• Burhana Islam

All Things Verse

With the recent launch of Kwame Alexander’s new imprint Versify and the growing attention to spoken word poetry over the past decade, it seems like the verse novel is on the rise. Since falling in love with Thanhha Lai’s ‘Inside Out and Back Again’, Marilyn Hilton’s ‘Full Cicada Moon’ and all things Jacqueline Woodson, I’ve been scouring the World Wide Web for tips and tricks to help me on my own writing journey. However, it’s been a bit of a struggle because it looks like there’s little out there in comparison to other styles of storytelling. In light of this, over the last few months, I’ve put together some little nuggets that I’ve gathered from various websites, interviews, books, my own experience of studying poetry and a pretty sweet event I went to yesterday with Sarah Crossan and Brian Conaghan, authors of ‘We Come Apart’- a contemporary Romeo and Juliet love story set against the backdrop of Brexit (all in verse, of course).

For those of you who are unfamiliar with the form, think spoken word poetry on the written page. Basically, it’s a style that tells a story through free verse and it’s easier to see than it is to explain:

From Jacqueline Woodson's 'Brown Girl Dreaming'

Anyway these are things I’ve gathered so far:

  • Write in first person and play with emotion: verse protagonists tend to be introspective in nature. There seems to be an emphasis on what is happening behind the scenes in the mindset of the character alongside how they choose to present themselves to others.

  • Play with presentation: sometimes white space says a lot more than words themselves. I really like using blank space to withhold information, slow things down or draw attention to something in particular- of course, this is all in moderation; you don’t want to end up with a word a page, do you? Plus, using it sparingly packs a bigger punch when it’s needed most.

  • Be vivid in your description when showing as opposed to telling: this one’s from the back of Thanhha Lai’s ‘Inside Out and Back Again’. Instead of saying she’s ‘sad he cut down her biggest papaya’, try ‘Black seeds spill/ like clusters of eyes,/ wet and crying.’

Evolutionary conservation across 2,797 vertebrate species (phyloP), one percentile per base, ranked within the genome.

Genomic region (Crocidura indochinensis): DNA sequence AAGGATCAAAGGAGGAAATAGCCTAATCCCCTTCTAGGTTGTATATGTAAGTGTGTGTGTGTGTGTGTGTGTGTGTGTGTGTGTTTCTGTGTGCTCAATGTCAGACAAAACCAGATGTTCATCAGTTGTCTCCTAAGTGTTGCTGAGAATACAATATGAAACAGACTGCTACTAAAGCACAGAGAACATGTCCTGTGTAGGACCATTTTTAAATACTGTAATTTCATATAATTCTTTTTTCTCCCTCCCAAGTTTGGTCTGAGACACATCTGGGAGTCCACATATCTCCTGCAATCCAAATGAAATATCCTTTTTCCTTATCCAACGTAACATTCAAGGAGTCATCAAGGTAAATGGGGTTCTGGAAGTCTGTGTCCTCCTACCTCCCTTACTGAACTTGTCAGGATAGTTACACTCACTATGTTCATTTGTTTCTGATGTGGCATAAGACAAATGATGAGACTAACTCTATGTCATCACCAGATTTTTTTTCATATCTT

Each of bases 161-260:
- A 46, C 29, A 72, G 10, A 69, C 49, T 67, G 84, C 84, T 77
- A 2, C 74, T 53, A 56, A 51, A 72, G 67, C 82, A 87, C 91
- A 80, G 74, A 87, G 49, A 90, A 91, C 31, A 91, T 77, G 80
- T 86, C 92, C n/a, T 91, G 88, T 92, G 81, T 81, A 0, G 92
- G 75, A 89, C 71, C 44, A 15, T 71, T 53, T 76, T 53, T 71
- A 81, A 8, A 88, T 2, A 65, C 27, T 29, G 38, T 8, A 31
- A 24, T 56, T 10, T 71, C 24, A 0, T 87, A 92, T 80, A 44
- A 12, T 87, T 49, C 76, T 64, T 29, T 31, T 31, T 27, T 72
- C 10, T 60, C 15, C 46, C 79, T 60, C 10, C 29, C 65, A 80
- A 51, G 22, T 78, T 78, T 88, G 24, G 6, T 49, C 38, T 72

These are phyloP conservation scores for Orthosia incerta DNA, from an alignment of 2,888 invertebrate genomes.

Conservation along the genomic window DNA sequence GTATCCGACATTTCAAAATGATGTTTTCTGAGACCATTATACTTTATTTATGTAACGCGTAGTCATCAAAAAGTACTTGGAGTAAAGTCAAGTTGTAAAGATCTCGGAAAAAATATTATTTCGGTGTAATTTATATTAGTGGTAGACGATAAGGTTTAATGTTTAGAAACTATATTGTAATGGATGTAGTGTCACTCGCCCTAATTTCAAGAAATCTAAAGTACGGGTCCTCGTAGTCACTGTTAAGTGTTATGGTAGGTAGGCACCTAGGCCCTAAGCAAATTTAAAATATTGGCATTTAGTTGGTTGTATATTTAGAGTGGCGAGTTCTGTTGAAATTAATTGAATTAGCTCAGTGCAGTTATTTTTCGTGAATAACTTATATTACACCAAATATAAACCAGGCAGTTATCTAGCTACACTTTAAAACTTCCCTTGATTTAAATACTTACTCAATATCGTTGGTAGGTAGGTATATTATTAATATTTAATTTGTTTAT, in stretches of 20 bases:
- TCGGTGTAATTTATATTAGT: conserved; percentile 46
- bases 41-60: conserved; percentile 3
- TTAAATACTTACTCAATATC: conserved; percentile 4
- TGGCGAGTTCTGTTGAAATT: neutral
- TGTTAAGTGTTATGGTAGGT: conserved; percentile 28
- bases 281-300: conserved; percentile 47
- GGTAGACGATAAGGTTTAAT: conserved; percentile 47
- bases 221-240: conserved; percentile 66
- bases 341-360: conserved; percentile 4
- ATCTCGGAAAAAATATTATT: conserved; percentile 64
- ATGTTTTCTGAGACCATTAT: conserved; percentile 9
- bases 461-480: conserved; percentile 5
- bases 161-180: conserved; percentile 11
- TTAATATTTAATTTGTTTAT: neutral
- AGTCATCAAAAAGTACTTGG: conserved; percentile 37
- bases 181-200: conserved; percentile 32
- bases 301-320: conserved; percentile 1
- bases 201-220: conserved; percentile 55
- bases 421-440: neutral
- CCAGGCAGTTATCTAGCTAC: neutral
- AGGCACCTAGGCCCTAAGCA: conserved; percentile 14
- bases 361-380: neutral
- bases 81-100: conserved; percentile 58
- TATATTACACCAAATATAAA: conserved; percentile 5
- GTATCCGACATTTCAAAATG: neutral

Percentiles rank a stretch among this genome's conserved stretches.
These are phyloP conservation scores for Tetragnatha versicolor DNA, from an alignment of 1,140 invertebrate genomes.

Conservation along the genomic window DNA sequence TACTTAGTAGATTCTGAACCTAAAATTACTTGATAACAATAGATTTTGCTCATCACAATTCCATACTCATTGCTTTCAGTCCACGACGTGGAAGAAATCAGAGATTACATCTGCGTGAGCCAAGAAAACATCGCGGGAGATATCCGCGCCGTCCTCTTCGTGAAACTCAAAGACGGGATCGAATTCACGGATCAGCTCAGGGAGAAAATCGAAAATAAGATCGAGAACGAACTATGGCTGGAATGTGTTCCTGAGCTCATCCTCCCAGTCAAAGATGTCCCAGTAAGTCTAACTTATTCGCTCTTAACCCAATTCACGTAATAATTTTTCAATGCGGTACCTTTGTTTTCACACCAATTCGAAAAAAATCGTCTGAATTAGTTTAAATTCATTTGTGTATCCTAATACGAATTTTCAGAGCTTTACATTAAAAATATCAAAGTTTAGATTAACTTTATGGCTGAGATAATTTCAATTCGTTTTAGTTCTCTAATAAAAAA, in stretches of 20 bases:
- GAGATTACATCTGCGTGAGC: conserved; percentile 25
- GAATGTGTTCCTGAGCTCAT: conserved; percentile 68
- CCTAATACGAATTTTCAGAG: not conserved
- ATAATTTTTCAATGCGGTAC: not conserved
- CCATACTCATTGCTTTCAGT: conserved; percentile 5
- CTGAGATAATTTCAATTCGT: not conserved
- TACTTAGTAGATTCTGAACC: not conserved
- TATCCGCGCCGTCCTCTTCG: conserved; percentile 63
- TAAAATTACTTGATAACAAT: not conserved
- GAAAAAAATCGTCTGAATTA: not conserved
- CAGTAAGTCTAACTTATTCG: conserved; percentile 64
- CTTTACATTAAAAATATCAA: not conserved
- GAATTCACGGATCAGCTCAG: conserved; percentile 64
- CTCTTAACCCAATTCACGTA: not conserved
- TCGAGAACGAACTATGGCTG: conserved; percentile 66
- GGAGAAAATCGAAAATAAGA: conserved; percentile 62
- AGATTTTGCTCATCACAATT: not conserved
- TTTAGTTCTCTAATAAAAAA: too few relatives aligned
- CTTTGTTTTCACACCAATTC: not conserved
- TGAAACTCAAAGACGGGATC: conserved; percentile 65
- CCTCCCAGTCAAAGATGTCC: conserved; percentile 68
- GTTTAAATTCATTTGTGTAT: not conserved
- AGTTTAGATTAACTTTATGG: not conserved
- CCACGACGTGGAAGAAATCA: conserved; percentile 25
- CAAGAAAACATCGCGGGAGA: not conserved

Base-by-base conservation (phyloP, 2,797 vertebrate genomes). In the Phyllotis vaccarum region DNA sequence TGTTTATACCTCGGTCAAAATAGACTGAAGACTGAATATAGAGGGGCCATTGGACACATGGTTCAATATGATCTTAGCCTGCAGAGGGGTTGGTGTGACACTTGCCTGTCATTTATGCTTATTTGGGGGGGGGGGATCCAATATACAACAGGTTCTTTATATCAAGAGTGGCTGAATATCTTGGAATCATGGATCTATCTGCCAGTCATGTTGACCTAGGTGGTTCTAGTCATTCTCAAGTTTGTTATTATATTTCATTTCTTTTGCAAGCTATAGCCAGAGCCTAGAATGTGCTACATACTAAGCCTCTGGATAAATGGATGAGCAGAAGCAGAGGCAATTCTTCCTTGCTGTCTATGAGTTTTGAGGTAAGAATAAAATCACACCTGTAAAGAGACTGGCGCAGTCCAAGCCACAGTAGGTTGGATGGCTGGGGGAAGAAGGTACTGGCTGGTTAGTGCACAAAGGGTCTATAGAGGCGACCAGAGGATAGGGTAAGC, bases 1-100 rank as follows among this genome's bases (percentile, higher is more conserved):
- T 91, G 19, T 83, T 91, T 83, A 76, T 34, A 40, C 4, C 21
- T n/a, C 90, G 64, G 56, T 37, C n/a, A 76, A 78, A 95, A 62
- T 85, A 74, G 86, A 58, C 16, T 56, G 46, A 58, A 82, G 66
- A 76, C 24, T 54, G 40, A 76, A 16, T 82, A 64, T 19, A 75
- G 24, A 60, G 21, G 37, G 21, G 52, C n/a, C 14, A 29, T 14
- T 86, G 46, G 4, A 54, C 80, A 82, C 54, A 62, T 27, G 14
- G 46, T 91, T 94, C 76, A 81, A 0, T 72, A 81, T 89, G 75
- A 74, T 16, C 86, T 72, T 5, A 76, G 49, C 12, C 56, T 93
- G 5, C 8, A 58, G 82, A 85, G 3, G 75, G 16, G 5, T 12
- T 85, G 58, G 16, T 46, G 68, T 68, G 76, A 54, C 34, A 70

• Have fun with poetic techniques: use half-rhymes and don’t overdo full-rhymes; be alliterative and personify; consider your metaphors and extend them if needs be; play with words too.

  • A technique I’m fond of is the language of recording. For example, I like the idea of ‘repeating something over/ and over/ and over again’ before ‘pausing’ and actually leave a bit of white space between to show the pause too. If I mention 'a rewind', I’ll pick up the pace to reflect the speed, which leads me neatly on to my next tip:

  • Play with pace when playing with language and structure: full rhymes with no punctuation, one after another, can pick up speed quite quickly to build tension or show how trapped somebody is feeling- it’s easy to get stuck inside a rhyme, right? Blank space, indentations and one line words can slow things right down. What your first school teacher taught you also helps: short sentences/ lines build tension and long sentences/ lines slow it down.

  • Punctuate: I was actually really pleased at the event yesterday when Brian Conaghan teased Sarah Crossan about spending 20 minutes on whether there should be a comma at the end of a line or not. It was a passing comment, very lighthearted and jovial, but my inner warrior was basically saying ‘You go, Glen Coco!’ Your punctuation game says a lot. If you choose to end something with a full stop, there’s a definitive ending and separation between ideas, characters or settings. Question marks carry with them an element of doubt, opportunity or just the idea that this, whatever it is, isn’t finished yet. I pray to God that the explanation mark isn’t over-used. Nobody wants to see that stuff sprinkled everywhere. Be careful with your use of it. When you see an exclamation mark, it’s supposed to indicate shock, surprise, enthusiasm and the likes so use it sparingly. I also hate ellipsis. I think it’s just lazy, but that may be down to the fact that my students attempt to end every piece with a dot dot dot. Again, these are just ideas and preferences from my limited experience. They're not set in stone.

  • Always sound your work out: rehearse and read aloud. It’s all about the rhythm and the beat and that which rolls off the tongue. It shouldn’t be stilted or jarring unless it’s intentional to reflect the narrative at that moment in time.